"If you are interested in helping in this cause, please contact me for the names and addressed [sic] of the Board of Trustees of St, [sic] Xavier University. These good people have the power to remove Kirstein forever from being able to influence young people.

"Together we can give the academic world a Christmas present that will reach far beyond the bounds of this single incident, setting a precedent that all future campus terrorist wannabees [sic] cannot miss: We will no longer tolerate lies, deceit and terror in the name of academic freedom."

Hard to believe, I know, but this comic-book view of a world composed of heroic "patriots" and evil "terrorists" was actually written and edited by an allegedly learned man (we know this because he rarely forgets to include the PhD after his name), and then published in a periodical aimed specifically at high-IQ individuals.

Williscroft has thoughtfully included the following contact information, to rally the faithful to his "cause": Phone: 323-822-0280 - Mail: PO Box 1087 Studio City, CA 91614 - E-mail: L.A.Mentary@argee.net

Anyone wishing to get involved in this cause should immediately contact Mr. Williscroft and inform him that we will indeed "no longer tolerate lies, deceit and terror in the name of academic freedom," nor in the name of journalistic freedom.


David McGowan
Los Angeles, California, USA

[David McGowan is a photographer, a contractor, a political essayist and a writer who lives in Southern California. He is the author of "Derailing Democracy: The America the Media Don't Want You to See" (March 2000, Common Courage Press, ISBN: 1567511856) and "Understanding the F-Word: American Fascism and the Politics of Illusion" (Writers Club Press, 2001) which was reviewed by Steve Gowans for Swans. McGowan maintains his own Web site, the Centre for an Informed America. McGowan's essay, "America Through The Looking Glass," was published on Swans on April 8, 2002.]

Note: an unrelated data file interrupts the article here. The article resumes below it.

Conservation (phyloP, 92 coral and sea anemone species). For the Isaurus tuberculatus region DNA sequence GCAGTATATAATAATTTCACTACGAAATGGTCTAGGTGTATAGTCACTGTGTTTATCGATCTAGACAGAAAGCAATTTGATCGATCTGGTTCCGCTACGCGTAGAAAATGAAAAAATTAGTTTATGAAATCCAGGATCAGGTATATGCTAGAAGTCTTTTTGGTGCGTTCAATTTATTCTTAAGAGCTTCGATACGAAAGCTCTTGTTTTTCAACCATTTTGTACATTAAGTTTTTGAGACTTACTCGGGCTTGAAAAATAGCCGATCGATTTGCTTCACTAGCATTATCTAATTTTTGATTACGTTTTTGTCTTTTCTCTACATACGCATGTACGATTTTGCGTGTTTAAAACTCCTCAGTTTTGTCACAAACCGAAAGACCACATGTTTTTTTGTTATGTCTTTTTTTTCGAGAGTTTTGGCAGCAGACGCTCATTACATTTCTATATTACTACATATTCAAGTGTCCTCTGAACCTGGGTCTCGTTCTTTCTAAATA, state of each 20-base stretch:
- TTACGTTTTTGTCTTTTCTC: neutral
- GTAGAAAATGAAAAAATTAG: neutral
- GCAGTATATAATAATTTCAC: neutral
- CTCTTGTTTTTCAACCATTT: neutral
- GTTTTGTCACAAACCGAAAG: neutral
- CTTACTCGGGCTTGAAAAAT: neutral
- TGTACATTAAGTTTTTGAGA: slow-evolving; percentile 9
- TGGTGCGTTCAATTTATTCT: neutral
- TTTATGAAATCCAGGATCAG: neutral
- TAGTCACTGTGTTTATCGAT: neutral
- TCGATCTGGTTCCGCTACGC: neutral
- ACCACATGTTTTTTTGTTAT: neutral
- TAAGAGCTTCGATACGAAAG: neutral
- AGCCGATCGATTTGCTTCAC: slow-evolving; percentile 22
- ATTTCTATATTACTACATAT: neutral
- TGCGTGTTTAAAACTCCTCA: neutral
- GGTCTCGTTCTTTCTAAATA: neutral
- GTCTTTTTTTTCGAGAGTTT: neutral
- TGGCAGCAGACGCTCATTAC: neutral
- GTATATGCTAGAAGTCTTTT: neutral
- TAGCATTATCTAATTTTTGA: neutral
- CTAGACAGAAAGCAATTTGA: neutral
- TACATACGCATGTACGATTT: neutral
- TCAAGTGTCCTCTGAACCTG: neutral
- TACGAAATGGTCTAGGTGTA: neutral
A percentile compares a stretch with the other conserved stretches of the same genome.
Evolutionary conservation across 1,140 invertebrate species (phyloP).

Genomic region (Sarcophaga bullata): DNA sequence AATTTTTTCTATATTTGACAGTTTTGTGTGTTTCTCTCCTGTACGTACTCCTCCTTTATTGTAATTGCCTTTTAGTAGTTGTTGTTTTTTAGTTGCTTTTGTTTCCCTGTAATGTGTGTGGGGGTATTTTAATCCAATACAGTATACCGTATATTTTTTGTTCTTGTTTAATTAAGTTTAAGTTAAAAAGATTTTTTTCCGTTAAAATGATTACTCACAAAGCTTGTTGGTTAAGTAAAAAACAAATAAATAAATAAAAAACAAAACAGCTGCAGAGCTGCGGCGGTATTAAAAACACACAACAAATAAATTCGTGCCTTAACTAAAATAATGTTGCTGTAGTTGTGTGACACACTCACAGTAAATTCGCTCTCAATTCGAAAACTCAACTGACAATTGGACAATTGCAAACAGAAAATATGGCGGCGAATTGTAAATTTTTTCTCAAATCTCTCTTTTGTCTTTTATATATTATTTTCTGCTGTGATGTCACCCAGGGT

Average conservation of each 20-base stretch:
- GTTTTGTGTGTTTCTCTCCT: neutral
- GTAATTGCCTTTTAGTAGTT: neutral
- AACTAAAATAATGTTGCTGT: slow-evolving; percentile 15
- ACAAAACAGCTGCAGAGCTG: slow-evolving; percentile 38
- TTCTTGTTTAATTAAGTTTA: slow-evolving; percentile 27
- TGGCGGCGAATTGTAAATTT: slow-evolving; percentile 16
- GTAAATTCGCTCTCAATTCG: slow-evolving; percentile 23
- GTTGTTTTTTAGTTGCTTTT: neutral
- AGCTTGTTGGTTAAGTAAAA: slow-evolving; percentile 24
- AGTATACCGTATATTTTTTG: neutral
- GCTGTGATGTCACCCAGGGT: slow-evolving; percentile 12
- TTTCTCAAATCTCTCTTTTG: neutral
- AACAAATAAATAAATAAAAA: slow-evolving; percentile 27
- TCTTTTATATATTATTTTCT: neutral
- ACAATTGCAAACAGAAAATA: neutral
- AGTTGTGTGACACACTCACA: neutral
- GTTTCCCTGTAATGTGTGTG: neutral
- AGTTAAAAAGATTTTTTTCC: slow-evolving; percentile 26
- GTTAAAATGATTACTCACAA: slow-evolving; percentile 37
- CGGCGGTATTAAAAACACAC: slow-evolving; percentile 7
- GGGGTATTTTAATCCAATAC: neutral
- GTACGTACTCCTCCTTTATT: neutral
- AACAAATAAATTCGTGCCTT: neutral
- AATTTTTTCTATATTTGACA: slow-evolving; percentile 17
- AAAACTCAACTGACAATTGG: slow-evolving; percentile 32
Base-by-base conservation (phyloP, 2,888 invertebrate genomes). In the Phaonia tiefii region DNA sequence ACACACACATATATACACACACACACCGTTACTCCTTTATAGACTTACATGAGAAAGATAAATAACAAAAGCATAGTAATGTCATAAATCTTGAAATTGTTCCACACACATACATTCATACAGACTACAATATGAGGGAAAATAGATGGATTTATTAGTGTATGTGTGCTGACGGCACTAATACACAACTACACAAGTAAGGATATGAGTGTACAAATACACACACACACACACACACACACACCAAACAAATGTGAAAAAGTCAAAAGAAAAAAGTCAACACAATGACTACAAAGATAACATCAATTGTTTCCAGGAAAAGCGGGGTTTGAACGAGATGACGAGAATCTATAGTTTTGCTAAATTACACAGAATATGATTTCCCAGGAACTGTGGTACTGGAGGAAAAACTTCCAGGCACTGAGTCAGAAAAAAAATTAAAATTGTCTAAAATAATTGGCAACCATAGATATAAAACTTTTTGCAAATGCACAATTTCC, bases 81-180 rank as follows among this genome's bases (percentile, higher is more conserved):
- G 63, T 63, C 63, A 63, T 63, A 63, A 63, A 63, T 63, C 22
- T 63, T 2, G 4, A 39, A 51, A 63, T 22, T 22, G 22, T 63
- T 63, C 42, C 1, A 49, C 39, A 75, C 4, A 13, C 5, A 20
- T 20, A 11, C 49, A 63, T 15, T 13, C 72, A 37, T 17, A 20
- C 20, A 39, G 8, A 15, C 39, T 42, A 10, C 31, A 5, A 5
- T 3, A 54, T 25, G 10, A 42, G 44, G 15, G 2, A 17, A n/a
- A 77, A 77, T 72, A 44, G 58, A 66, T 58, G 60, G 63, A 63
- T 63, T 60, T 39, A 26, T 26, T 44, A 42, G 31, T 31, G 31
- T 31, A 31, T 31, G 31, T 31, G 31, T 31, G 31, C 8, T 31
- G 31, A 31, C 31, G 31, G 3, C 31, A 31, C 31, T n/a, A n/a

Regarding Swans

Dear Editor: All I have to say is thank you, and that I sincerely hope that this way of thinking becomes more mainstream and allows for a society of open minded intellectuals to come about.

Scott Harned
University Center, Saginaw Valley State University, Michigan, USA

Regarding I Vote. Therefore I Think. Therefore I Am., by Eli Beckerman

Dear Editor: Thank you for this thoughtful article. I agree with Eli Beckerman's call for active participation in the process of democracy. As a computer specialist, I would like to hear his thoughts on the use of touch screens computers. Currently, I am working with a group that is researching the use, programing, and misuse of these machines. The more I learn, the more I wonder if we are voting at all. No, I am not a conspiracy advocate; I am serious about this.

We would love to hear from him. Also, if he would care to know more about this subject, we can provide the links.

Donna Bozin
Maine, USA

We appreciate and welcome your comments. Please, remember to sign your e-mails with your real name and add your city, state, country, address and phone number. If we publish your opinion we will only include your name, city, state, and country. We are for real. Please be for real. Thanks. (Letters may be shortened and edited)
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Published December 2, 2002